WINDOWS OF OPPORTUNITY
Many of the world’s largest corporations and some of the most successful businesses in Sri Lanka were established in times of economic hardship, as well as under difficult and uncertain market conditions…
Today’s global market has been severely impacted by the COVID-19 pandemic and the consequent recession that’s being declared by many countries around the world. These are indeed challenging times; but they could also be a time of unprecedented opportunity. While many individuals as well as corporate entities are caught up in adversity, some business leaders are seeing viable opportunities in this phase of the economic cycle. Here are some examples.
INVESTMENT Equity investments (including acquisitions with valuations) and stock prices of many corporate establishments that are falling due to a recession could provide an opportunity for acquisitions at more attractive prices and terms.
This is in contrast to an economic boom where many equity stocks are considered overvalued and as such have a lesser likelihood of further price appreciation. Turning failing companies around is also a lucrative business.
POSITIONING Many individuals and organisations become complacent under stable market conditions. The steady organic growth of business and a fixed salary at the end of the month are often taken for granted.
This contrasts with the situation in a recession where businesses are forced to operate more efficiently and individuals need to invest much more effort while thinking out of the box to garner a fair share in a market with limited opportunities.
Though painful, these times bring out the best in organisations and individuals – both become more agile, efficient, effective and better positioned for the future.
INNOVATION A recession is a good time to leverage excess talent, and manage resources for innovation and new product development. Deploying talent to these areas would be better than leaving resources idle or underutilised. While immediate results are unlikely, gains can be reaped in the future.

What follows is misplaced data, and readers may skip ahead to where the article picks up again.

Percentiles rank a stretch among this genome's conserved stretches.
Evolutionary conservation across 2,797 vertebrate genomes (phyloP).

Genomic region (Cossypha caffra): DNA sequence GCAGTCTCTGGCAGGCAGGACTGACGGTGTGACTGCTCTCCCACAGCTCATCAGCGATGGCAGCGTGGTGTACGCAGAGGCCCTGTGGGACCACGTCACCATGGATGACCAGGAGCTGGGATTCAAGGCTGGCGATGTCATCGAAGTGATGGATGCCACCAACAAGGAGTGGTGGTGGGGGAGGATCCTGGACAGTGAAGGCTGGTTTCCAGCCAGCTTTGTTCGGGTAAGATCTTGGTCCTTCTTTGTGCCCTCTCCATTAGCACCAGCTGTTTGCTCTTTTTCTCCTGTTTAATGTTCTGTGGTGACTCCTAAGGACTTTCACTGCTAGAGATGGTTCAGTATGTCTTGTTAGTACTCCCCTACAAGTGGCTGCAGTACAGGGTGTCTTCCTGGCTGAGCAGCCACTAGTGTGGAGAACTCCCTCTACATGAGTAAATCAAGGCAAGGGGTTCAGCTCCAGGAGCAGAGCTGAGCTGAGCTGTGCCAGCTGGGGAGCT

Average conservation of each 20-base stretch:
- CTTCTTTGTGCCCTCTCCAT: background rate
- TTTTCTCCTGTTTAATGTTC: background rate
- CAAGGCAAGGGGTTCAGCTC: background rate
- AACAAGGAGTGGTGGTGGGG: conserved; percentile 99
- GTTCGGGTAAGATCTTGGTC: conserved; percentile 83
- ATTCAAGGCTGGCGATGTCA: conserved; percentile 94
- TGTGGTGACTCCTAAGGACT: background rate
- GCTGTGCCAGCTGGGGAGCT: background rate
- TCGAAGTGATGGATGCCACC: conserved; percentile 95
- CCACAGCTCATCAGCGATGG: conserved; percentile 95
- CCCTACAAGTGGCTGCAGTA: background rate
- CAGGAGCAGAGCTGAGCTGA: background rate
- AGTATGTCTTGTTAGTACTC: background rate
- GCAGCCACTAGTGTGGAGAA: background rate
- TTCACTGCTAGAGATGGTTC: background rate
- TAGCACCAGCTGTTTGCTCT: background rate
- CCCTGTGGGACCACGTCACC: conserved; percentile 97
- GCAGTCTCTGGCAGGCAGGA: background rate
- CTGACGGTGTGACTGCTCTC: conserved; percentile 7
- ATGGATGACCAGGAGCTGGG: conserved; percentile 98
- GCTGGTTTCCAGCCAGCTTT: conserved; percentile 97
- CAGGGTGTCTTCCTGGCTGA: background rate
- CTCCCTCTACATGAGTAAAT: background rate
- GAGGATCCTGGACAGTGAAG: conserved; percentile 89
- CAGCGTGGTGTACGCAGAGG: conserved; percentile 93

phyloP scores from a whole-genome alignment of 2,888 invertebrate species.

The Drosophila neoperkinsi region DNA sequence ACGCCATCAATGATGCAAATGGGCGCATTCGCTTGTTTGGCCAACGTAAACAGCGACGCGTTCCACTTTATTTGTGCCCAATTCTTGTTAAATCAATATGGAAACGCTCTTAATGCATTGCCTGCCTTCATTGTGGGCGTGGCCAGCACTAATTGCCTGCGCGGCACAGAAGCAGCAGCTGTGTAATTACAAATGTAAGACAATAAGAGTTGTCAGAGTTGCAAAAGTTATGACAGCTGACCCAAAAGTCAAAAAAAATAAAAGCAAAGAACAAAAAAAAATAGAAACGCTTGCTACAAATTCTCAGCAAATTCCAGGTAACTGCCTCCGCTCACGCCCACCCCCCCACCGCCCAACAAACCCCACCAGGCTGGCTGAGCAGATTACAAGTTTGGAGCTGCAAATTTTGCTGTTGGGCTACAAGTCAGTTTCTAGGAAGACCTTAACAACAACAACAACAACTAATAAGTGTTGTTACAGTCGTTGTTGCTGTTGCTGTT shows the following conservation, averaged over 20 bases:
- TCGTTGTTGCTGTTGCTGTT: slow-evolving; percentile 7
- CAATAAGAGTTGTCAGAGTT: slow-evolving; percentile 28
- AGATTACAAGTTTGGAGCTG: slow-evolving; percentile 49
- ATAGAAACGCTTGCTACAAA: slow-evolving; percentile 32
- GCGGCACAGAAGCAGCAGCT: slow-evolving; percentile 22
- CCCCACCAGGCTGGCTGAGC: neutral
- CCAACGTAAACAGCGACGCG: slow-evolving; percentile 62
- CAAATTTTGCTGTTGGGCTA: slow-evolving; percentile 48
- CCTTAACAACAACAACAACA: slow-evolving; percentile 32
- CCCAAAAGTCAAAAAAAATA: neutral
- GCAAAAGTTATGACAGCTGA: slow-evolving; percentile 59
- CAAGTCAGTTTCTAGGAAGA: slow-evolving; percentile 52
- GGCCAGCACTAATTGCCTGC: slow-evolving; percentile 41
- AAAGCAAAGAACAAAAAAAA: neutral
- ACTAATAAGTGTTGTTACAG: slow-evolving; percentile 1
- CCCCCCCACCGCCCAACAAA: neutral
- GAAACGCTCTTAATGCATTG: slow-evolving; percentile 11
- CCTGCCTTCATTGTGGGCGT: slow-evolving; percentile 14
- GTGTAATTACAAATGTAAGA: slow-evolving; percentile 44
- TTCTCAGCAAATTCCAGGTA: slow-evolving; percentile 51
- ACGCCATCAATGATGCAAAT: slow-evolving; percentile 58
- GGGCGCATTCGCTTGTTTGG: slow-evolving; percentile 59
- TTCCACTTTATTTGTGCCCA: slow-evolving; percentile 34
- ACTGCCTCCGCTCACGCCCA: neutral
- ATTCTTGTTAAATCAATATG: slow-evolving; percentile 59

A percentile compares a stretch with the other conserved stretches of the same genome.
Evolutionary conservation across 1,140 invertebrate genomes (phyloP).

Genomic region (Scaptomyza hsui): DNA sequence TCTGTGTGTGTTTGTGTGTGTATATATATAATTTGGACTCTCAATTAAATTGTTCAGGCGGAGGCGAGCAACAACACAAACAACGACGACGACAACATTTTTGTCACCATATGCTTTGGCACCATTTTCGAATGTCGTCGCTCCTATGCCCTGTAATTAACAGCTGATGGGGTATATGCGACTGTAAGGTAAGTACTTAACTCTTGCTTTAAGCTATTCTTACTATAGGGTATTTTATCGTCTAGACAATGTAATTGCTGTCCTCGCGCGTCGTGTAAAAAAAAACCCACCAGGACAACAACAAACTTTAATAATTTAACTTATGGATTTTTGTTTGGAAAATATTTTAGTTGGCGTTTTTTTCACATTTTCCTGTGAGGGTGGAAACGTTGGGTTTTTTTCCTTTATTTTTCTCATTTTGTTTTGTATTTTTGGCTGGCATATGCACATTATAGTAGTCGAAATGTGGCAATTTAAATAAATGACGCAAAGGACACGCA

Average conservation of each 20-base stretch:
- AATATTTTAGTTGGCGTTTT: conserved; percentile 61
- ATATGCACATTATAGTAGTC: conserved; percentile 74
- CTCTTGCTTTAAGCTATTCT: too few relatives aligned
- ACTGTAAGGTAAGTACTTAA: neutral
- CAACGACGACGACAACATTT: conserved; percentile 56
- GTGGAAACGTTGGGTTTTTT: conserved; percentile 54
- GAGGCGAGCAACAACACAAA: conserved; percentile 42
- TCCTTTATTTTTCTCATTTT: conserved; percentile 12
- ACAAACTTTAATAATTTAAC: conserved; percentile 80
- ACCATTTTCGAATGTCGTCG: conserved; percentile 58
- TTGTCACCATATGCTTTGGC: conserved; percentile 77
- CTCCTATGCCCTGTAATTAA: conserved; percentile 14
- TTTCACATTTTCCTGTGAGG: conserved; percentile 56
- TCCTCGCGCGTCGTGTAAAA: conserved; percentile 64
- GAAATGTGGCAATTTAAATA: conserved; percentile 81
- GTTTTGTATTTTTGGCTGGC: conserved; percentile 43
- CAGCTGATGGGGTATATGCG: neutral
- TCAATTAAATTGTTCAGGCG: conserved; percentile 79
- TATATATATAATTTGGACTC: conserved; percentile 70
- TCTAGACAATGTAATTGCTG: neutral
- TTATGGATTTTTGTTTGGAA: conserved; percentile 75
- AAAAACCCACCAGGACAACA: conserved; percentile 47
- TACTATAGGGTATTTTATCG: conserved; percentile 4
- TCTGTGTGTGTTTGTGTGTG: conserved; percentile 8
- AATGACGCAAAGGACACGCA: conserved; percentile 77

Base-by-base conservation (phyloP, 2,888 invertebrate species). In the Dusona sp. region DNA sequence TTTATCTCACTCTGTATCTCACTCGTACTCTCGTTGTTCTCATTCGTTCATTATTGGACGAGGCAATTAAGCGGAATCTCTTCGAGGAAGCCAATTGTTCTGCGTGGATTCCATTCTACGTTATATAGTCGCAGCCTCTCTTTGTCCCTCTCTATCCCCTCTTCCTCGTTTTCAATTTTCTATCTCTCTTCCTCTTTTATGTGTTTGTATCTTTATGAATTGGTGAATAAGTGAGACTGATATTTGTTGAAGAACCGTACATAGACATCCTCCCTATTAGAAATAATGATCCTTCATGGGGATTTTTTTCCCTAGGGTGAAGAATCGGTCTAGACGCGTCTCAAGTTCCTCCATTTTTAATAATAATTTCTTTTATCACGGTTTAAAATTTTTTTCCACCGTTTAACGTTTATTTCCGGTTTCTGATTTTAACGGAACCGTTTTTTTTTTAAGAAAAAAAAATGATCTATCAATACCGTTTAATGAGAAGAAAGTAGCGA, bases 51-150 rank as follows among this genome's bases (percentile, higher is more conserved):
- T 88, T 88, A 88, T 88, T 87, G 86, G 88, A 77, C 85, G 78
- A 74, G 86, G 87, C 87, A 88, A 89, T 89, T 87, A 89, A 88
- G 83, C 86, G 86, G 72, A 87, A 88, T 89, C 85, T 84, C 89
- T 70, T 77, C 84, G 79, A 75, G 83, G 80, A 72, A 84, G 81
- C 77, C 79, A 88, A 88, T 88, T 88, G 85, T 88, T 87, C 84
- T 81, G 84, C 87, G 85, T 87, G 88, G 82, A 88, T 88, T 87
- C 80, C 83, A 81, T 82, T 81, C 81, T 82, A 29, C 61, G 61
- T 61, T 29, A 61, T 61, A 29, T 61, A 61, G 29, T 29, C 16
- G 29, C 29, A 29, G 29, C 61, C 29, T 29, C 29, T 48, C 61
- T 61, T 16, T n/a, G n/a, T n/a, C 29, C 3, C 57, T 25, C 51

For example, some software companies are investing time to develop new solutions. Though these solutions aren’t specific to client engagement, they will be leveraged over the longer term.
RECRUITMENT While many organisations have cut back on recruitment and scaled down on resourcing, some see a recession as a great time to invest in talent. There will be more talent available in the job market as a result of retrenchments, closures and tougher market conditions. There may also be an influx of returnees from overseas who bring with them international work experience. These factors give rise to good hiring opportunities for organisations that are focussed on the longer term.
ESSENTIALS Recession or not, some goods and services are essential. A typical individual would often compromise on certain purchases so that he or she is able to spend on another.
For instance, many households will continue to spend on basic education for their children for as long as possible. Though the situation mustn’t be exploited, it’s useful to note that some businesses may be more resilient to changes in the economic cycle.
GROWTH Even though many countries have recorded a considerable dip in economic output, some may record higher levels of comparative growth during these times.
These can be economies that had previously experienced difficult times but are now on the path to recovery, some emerging markets and those that are less dependent on the global context. These markets could be a source of exciting opportunities even during a recession.
IMPACT Interestingly, there are organisations that have an inverse correlation to the economic cycle. These enterprises would experience more activity in a recession than during an economic boom. For instance, a business that’s engaged in restructuring services would see a significant rise in activity at a time of a recession as more clients would require such services.
Though not directly attributed to economic cycles, the COVID-19 pandemic has resulted in an exponential surge in demand for personal protective equipment and manufacturers of these items have witnessed a phenomenal market performance.
A recession is usually followed by a boom, and organisations and individuals that can navigate the storm are often able to benefit when there are changes in an economic cycle. So it’s worth keeping in mind that good times aren’t permanent and neither are bad times since all environments are subject to change.
Some of us have heard comments such as ‘if only I had invested during the last recession…’ – and if in fact, there is a recession or one looms on the horizon, it would be worth looking beyond the adversity… because it could be that time of opportunity!
BY Rehan Fernando